People have different reasons for traveling to Las Vegas. Some will go in order to attend the different business conventions that pass through town every year. Others will head to Vegas in order to unwind on a relaxing vacation for a few days. Some will hit up the numerous local casinos with hopes of striking it rich. While you can find online options in Nevada when it comes to betting, the most authentic way to get a Vegas experience is to live it for yourself.
Las Vegas is known for a number of oddities, and there are quirks about the city that differentiate it from most major American metropolises. The following are a few little-known fun facts about Sin City.
Las Vegas Legalized Gambling in 1931
The state of Nevada actually legalized commercial gambling for the first time in 1869. Back then, people could play card and dice games against the house. The state decided to criminalize gambling in 1909, however, though low-stakes games eventually found their way into the mainstream through a few legal loopholes.
In the midst of the Great Depression, however, lawmakers decided to make gambling legal again in order to help boost the state’s suffering economy. Governor Fred Balzar signed a bill into law that said that establishments could legally offer games like blackjack in saloons and hotels. The initial gambling halls were fairly modest, but they have obviously since ballooned into the massive casino resorts for which Vegas is known today.
Las Vegas Has a Massive Mormon Population
Gambling is strictly prohibited in the Mormon faith, but that doesn’t stop thousands of Mormons from calling Las Vegas home. Mormons are permitted to work in the gambling industry, however, and there are obviously plenty of said jobs available in the United States’ gambling mecca. In fact, many mobsters that ran the city’s burgeoning casino industry back in the day wanted to hire Mormons specifically because they couldn’t gamble.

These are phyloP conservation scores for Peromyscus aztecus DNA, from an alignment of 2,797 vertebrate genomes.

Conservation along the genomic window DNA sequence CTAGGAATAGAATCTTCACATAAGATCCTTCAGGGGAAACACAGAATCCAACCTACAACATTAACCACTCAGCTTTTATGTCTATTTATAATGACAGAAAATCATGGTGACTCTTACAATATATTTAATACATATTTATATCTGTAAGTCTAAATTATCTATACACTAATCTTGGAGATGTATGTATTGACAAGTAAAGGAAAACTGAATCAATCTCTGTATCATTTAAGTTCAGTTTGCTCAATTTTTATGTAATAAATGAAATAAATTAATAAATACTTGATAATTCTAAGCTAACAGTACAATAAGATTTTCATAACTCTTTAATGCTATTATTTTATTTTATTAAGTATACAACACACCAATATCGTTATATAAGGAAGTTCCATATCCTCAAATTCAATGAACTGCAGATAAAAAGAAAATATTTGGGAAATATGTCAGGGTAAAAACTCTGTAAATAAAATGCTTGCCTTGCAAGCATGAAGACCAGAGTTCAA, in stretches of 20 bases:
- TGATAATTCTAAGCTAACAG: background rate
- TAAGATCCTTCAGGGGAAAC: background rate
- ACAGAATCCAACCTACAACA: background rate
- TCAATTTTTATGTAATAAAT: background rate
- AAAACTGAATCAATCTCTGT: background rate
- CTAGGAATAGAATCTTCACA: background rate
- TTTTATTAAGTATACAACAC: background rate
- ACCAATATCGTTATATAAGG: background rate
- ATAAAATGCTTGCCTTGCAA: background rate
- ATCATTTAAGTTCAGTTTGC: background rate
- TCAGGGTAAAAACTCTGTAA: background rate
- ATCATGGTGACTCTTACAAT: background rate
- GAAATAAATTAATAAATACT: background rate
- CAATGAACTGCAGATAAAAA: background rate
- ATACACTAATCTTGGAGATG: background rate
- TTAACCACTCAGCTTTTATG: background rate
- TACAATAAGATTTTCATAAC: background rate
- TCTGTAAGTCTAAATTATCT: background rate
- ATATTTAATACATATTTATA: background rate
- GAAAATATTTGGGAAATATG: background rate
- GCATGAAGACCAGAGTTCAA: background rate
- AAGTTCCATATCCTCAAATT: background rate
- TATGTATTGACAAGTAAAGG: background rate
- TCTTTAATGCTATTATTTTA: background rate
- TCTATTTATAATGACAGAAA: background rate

As of 2007, about 10 percent of the nearly 2 million people living in Las Vegas identified as Mormon. Utah, which borders Nevada, has the largest Mormon population in the United States. Because Vegas was founded along the railroad linking Salt Lake City and Los Angeles over 100 years ago, it’s easy to see how many Mormons may have made their way to Nevada from Utah.
Las Vegas is the Hotel Capital of the World
While many know Vegas as the Entertainment Capital of the World, it also happens to have many of the world’s largest hotel resorts. A city known for tourism obviously needs to have ample accommodations, and Vegas certainly isn’t lacking in that regard. There are over 150,000 hotel rooms in Las Vegas as of this writing, and more are constructed each and every year.
19 of the 25 biggest hotels in the world are also in Las Vegas. In fact, the four hotels at the corner of Las Vegas Boulevard and Tropicana Avenue (Tropicana Las Vegas, Excalibur, New York-New York, MGM Grand) have more hotel rooms between the four of them than the entire city of San Francisco.
Lottery is Illegal
While Las Vegas and Nevada are known for gambling, you may be surprised to find out that the lottery is actually illegal in the state. There are plenty of ways to make money in Vegas, and apparently, the local casinos weren’t too keen on the idea of a state-run lottery potentially infringing upon their profits. 44 states in the U.S. have lotteries, but Nevada isn’t one of them.
However, there is no law that prohibits Nevada residents from purchasing lottery tickets in other states in which it’s legal. Interestingly enough, while daily fantasy sports isn’t banned in the state, none of the top DFS platforms (DraftKings, FanDuel, etc.) operate in the state, either.
Over 40 Million Visit Las Vegas Every Year
Nevada isn’t a large state, and Las Vegas isn’t a large city compared to some others in the U.S., but the town still attracts in excess of 41 million visitors each and every year. There were 42.2 million visitors in Las Vegas in 2018, which was up from about 39 million in 2017.
The cities that attract the most tourists are typically known for unique attractions, fun nightlife scenes, and appealing shopping destinations. Needless to say, Las Vegas certainly checks all three boxes. Vegas was the seventh-most visited American city last year, trailing only New York City (59.7 million), Chicago (54.1 million), Atlanta (51 million), Anaheim/Orange County (48.2 million), Orlando (48 million) and Los Angeles (47.3 million).